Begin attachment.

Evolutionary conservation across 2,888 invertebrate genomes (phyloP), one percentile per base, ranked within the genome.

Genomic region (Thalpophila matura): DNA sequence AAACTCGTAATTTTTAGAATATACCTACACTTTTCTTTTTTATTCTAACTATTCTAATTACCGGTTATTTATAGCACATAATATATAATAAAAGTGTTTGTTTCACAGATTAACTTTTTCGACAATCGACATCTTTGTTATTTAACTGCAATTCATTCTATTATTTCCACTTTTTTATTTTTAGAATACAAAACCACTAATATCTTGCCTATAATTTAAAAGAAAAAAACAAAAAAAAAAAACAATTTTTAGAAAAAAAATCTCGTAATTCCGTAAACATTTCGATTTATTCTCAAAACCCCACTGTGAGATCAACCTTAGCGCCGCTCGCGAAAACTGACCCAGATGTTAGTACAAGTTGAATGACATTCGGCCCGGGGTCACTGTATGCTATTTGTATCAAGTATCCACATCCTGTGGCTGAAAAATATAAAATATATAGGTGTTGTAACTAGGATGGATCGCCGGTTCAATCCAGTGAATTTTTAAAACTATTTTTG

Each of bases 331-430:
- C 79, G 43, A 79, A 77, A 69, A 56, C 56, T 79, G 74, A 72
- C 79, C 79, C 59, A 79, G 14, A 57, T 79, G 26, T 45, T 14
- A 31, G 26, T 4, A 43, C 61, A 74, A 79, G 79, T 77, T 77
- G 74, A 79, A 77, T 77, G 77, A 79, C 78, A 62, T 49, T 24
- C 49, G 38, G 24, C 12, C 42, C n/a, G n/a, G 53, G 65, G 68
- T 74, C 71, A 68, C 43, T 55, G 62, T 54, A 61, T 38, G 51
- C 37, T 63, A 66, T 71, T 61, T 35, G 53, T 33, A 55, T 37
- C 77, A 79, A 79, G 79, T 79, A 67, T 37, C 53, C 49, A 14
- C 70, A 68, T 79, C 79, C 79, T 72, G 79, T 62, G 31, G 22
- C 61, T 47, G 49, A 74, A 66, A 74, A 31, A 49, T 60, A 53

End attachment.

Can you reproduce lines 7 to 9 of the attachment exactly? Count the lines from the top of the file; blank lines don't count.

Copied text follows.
- G 74, A 79, A 77, T 77, G 77, A 79, C 78, A 62, T 49, T 24
- C 49, G 38, G 24, C 12, C 42, C n/a, G n/a, G 53, G 65, G 68
- T 74, C 71, A 68, C 43, T 55, G 62, T 54, A 61, T 38, G 51